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Carpet and Upholstery Cleaning Go Hand in Hand

When you think about a deep cleaning of your office, what do you consider?  Dusting, strip & waxing of floors, machine scrubbing of restroom floors, shampooing and cleaning carpets?  However, upholstery cleaning may not be top of mind.  Have you ever stopped to consider those other germ-filled upholstery items, like cubicle walls, partition dividers or (gasp) your chair?

In the average office, you have sugars, starches, proteins, skin, perspiration, and germs circulating throughout the entire facility and collecting on furniture.  Cubicle walls often hide dust and stains by design, but are among the most neglected areas in an office building.   They are one of the biggest filtering medias that you have in the building.   Cubicles are commonly covered with a layer of woven polyester fabric that can become a collector of dust and other airborne debris.  They also collect stains associated with workers eating and drinking at their desk, from coffee spills to soup splatters.  Each person sheds about a gram and a half of dead skin cells every day.  However, the real concern lies with dust mites, who allergic droppings threaten indoor air quality.

Upholstery cleaning is a must in any building where indoor air quality is a priority (and it should be).  It’s also important to remove invisible stains or damage from foods, beverages, sweat, skin oils and more.

Talk to your janitorial provider about whether they offer upholstery cleaning in addition to the standard carpet extraction.  Hot water extraction provides a thorough, deeper cleaning.  A damp or dry shampoo can be brushed on, agitating the fibers and allowed to dry before being vacuumed away.

It is recommended to most commercial office customer that the cleaning of cubicles, partitions and upholstered furniture should be performed once every 12 to 24 months.  One rule of thumb to remember: “If you can see the soil, you’ve waited too long to get it clean”

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HEPA Filters ~ How often should you change them?

Most cleaning professionals know vacuum cleaners with HEPA filters (high efficiency particulate air filters) can help protect indoor air quality. These filters capture the smallest of particles, 99.97 percent of the time. They can trap smoke, molds, bacteria, dust mites, pollen, and other particles.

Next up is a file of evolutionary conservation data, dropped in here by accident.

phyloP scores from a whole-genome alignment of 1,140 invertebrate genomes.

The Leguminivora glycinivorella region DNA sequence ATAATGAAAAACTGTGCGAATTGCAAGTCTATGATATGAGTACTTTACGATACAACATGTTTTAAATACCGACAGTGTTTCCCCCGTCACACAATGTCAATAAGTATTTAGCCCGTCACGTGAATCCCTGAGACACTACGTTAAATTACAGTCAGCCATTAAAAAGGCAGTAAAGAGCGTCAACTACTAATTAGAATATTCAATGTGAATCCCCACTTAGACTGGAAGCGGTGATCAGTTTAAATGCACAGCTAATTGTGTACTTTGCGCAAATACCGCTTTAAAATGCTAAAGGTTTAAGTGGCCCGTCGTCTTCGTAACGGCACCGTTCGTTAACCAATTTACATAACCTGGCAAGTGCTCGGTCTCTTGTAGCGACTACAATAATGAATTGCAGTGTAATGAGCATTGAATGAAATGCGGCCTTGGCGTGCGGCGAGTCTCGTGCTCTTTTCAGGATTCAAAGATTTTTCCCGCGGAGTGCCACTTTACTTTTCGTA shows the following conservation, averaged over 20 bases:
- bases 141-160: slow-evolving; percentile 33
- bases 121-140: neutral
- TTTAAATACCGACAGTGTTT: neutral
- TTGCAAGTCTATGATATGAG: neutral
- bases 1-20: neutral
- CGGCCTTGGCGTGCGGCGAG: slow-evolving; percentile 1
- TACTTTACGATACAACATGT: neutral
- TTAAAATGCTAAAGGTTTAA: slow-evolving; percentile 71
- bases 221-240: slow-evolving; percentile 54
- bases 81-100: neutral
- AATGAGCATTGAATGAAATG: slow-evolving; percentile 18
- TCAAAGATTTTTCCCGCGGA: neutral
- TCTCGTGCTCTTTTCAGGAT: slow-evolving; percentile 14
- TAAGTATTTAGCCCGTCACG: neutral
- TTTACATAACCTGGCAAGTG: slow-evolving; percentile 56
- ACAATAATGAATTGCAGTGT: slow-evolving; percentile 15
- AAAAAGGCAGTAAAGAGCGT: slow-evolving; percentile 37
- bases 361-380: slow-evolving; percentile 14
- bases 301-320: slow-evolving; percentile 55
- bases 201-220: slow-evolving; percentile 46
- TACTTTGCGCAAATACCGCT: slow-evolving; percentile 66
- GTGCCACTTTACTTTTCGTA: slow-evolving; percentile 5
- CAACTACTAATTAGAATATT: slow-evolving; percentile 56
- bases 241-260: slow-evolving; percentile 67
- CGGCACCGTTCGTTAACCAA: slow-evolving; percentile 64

HEPA filtration is a great advantage used in modern vacuum cleaners because it removes harmful particles from the air that can trigger allergy and asthma symptoms. However, this filtration method is only effective if properly maintained. Taking good care of your vacuum and performing routine maintenance will ensure a clean and healthy environment.

Over time, HEPA filters need to be replaced. This is crucial for the vacuum cleaner to operate at optimal performance. However, because HEPA filters can last a fairly long time, it is not uncommon that you simply forget to change them.  In fact, if you fail to replace the HEPA filter in your vacuum cleaner, it can actually cause a loss in suction and an increase in allergies or asthma due to particles released into the air. If you use a bagless vacuum cleaner, you will need to pay more attention to the filter. While the advantage of not having to replace bags is great, bagless vacuums tend to be a lot less efficient in filtration than bagged machines. Harmful particles can easily escape back into the air from these machines due to a lack of sealed filtration.

If you use a bagless vacuum (like a Dyson ball) you’ll want to replace the filter every 3-6 months as needed. Some filters offered in these machines will be washable. If this is the case, make sure to wash the filter as often as a normal filter would be replaced in order to avoid dirt buildup.

When replacing the filter, users should contact the distributor where it was purchased or the manufacturer directly. And always select the HEPA filter designed for that specific machine and model.